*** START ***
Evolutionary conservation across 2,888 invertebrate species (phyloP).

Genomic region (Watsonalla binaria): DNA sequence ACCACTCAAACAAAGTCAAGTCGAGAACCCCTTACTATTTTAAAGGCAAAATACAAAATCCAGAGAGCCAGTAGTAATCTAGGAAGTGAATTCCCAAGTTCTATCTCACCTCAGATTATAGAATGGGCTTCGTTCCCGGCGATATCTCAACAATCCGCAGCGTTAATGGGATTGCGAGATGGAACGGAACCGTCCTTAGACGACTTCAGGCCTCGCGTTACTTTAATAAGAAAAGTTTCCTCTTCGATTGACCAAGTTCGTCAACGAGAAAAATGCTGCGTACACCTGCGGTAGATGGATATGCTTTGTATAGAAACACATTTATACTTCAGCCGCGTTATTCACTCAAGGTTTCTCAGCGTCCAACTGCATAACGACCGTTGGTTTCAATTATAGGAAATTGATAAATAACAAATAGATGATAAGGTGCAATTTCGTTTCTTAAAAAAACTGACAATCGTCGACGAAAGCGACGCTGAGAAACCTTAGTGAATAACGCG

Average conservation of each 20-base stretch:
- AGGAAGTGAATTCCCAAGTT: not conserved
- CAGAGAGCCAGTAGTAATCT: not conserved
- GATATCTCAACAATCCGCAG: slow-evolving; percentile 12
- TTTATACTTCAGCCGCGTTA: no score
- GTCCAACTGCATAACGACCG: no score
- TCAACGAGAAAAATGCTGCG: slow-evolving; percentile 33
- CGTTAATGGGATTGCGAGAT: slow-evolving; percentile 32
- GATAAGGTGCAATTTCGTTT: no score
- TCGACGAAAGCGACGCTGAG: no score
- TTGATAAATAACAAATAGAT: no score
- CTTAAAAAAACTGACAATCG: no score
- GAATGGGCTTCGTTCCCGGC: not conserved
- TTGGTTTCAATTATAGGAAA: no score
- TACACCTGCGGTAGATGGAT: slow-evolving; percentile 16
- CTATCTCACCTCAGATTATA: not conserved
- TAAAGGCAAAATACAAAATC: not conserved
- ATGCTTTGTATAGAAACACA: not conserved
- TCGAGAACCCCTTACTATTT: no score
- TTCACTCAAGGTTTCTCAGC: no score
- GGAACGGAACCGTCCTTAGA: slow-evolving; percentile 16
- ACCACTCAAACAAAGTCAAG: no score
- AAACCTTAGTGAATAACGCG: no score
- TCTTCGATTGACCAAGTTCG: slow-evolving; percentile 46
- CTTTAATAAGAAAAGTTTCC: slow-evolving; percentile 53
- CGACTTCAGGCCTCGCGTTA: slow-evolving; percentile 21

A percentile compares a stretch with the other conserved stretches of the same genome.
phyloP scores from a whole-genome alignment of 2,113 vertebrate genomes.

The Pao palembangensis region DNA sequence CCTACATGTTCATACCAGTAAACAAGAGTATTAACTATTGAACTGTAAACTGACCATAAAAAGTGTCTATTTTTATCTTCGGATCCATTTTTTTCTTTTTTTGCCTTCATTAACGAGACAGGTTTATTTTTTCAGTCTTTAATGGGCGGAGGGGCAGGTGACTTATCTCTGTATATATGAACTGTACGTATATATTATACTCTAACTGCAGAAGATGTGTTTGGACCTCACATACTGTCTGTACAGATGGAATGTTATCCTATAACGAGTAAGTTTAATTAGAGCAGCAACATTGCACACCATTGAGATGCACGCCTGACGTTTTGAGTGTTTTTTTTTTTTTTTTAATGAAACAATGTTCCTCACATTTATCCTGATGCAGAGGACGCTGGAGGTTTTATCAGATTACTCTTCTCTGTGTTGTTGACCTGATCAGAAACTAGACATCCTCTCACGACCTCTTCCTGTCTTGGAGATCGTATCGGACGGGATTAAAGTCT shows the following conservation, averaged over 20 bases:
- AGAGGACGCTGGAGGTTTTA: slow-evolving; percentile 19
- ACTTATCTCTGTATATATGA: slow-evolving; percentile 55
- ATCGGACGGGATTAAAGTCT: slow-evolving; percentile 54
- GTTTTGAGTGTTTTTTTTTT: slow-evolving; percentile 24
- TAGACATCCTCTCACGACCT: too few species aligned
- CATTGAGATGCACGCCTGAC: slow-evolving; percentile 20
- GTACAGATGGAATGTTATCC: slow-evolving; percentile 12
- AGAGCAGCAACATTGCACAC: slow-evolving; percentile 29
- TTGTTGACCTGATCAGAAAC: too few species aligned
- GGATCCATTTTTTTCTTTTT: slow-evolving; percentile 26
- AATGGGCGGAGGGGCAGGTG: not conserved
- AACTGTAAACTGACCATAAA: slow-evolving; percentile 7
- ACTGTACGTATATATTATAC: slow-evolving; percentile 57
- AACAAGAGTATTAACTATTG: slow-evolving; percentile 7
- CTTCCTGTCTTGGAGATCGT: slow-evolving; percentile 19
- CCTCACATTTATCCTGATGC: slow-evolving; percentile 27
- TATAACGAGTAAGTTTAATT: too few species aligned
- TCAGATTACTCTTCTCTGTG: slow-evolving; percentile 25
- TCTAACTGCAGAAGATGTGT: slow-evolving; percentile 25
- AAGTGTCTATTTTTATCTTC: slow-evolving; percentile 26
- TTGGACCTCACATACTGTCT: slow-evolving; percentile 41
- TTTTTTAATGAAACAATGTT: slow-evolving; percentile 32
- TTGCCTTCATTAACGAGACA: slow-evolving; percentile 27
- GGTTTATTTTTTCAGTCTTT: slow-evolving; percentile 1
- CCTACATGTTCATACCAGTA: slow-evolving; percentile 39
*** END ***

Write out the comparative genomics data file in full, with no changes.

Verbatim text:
Evolutionary conservation across 2,888 invertebrate species (phyloP).

Genomic region (Watsonalla binaria): DNA sequence ACCACTCAAACAAAGTCAAGTCGAGAACCCCTTACTATTTTAAAGGCAAAATACAAAATCCAGAGAGCCAGTAGTAATCTAGGAAGTGAATTCCCAAGTTCTATCTCACCTCAGATTATAGAATGGGCTTCGTTCCCGGCGATATCTCAACAATCCGCAGCGTTAATGGGATTGCGAGATGGAACGGAACCGTCCTTAGACGACTTCAGGCCTCGCGTTACTTTAATAAGAAAAGTTTCCTCTTCGATTGACCAAGTTCGTCAACGAGAAAAATGCTGCGTACACCTGCGGTAGATGGATATGCTTTGTATAGAAACACATTTATACTTCAGCCGCGTTATTCACTCAAGGTTTCTCAGCGTCCAACTGCATAACGACCGTTGGTTTCAATTATAGGAAATTGATAAATAACAAATAGATGATAAGGTGCAATTTCGTTTCTTAAAAAAACTGACAATCGTCGACGAAAGCGACGCTGAGAAACCTTAGTGAATAACGCG

Average conservation of each 20-base stretch:
- AGGAAGTGAATTCCCAAGTT: not conserved
- CAGAGAGCCAGTAGTAATCT: not conserved
- GATATCTCAACAATCCGCAG: slow-evolving; percentile 12
- TTTATACTTCAGCCGCGTTA: no score
- GTCCAACTGCATAACGACCG: no score
- TCAACGAGAAAAATGCTGCG: slow-evolving; percentile 33
- CGTTAATGGGATTGCGAGAT: slow-evolving; percentile 32
- GATAAGGTGCAATTTCGTTT: no score
- TCGACGAAAGCGACGCTGAG: no score
- TTGATAAATAACAAATAGAT: no score
- CTTAAAAAAACTGACAATCG: no score
- GAATGGGCTTCGTTCCCGGC: not conserved
- TTGGTTTCAATTATAGGAAA: no score
- TACACCTGCGGTAGATGGAT: slow-evolving; percentile 16
- CTATCTCACCTCAGATTATA: not conserved
- TAAAGGCAAAATACAAAATC: not conserved
- ATGCTTTGTATAGAAACACA: not conserved
- TCGAGAACCCCTTACTATTT: no score
- TTCACTCAAGGTTTCTCAGC: no score
- GGAACGGAACCGTCCTTAGA: slow-evolving; percentile 16
- ACCACTCAAACAAAGTCAAG: no score
- AAACCTTAGTGAATAACGCG: no score
- TCTTCGATTGACCAAGTTCG: slow-evolving; percentile 46
- CTTTAATAAGAAAAGTTTCC: slow-evolving; percentile 53
- CGACTTCAGGCCTCGCGTTA: slow-evolving; percentile 21

A percentile compares a stretch with the other conserved stretches of the same genome.
phyloP scores from a whole-genome alignment of 2,113 vertebrate genomes.

The Pao palembangensis region DNA sequence CCTACATGTTCATACCAGTAAACAAGAGTATTAACTATTGAACTGTAAACTGACCATAAAAAGTGTCTATTTTTATCTTCGGATCCATTTTTTTCTTTTTTTGCCTTCATTAACGAGACAGGTTTATTTTTTCAGTCTTTAATGGGCGGAGGGGCAGGTGACTTATCTCTGTATATATGAACTGTACGTATATATTATACTCTAACTGCAGAAGATGTGTTTGGACCTCACATACTGTCTGTACAGATGGAATGTTATCCTATAACGAGTAAGTTTAATTAGAGCAGCAACATTGCACACCATTGAGATGCACGCCTGACGTTTTGAGTGTTTTTTTTTTTTTTTTAATGAAACAATGTTCCTCACATTTATCCTGATGCAGAGGACGCTGGAGGTTTTATCAGATTACTCTTCTCTGTGTTGTTGACCTGATCAGAAACTAGACATCCTCTCACGACCTCTTCCTGTCTTGGAGATCGTATCGGACGGGATTAAAGTCT shows the following conservation, averaged over 20 bases:
- AGAGGACGCTGGAGGTTTTA: slow-evolving; percentile 19
- ACTTATCTCTGTATATATGA: slow-evolving; percentile 55
- ATCGGACGGGATTAAAGTCT: slow-evolving; percentile 54
- GTTTTGAGTGTTTTTTTTTT: slow-evolving; percentile 24
- TAGACATCCTCTCACGACCT: too few species aligned
- CATTGAGATGCACGCCTGAC: slow-evolving; percentile 20
- GTACAGATGGAATGTTATCC: slow-evolving; percentile 12
- AGAGCAGCAACATTGCACAC: slow-evolving; percentile 29
- TTGTTGACCTGATCAGAAAC: too few species aligned
- GGATCCATTTTTTTCTTTTT: slow-evolving; percentile 26
- AATGGGCGGAGGGGCAGGTG: not conserved
- AACTGTAAACTGACCATAAA: slow-evolving; percentile 7
- ACTGTACGTATATATTATAC: slow-evolving; percentile 57
- AACAAGAGTATTAACTATTG: slow-evolving; percentile 7
- CTTCCTGTCTTGGAGATCGT: slow-evolving; percentile 19
- CCTCACATTTATCCTGATGC: slow-evolving; percentile 27
- TATAACGAGTAAGTTTAATT: too few species aligned
- TCAGATTACTCTTCTCTGTG: slow-evolving; percentile 25
- TCTAACTGCAGAAGATGTGT: slow-evolving; percentile 25
- AAGTGTCTATTTTTATCTTC: slow-evolving; percentile 26
- TTGGACCTCACATACTGTCT: slow-evolving; percentile 41
- TTTTTTAATGAAACAATGTT: slow-evolving; percentile 32
- TTGCCTTCATTAACGAGACA: slow-evolving; percentile 27
- GGTTTATTTTTTCAGTCTTT: slow-evolving; percentile 1
- CCTACATGTTCATACCAGTA: slow-evolving; percentile 39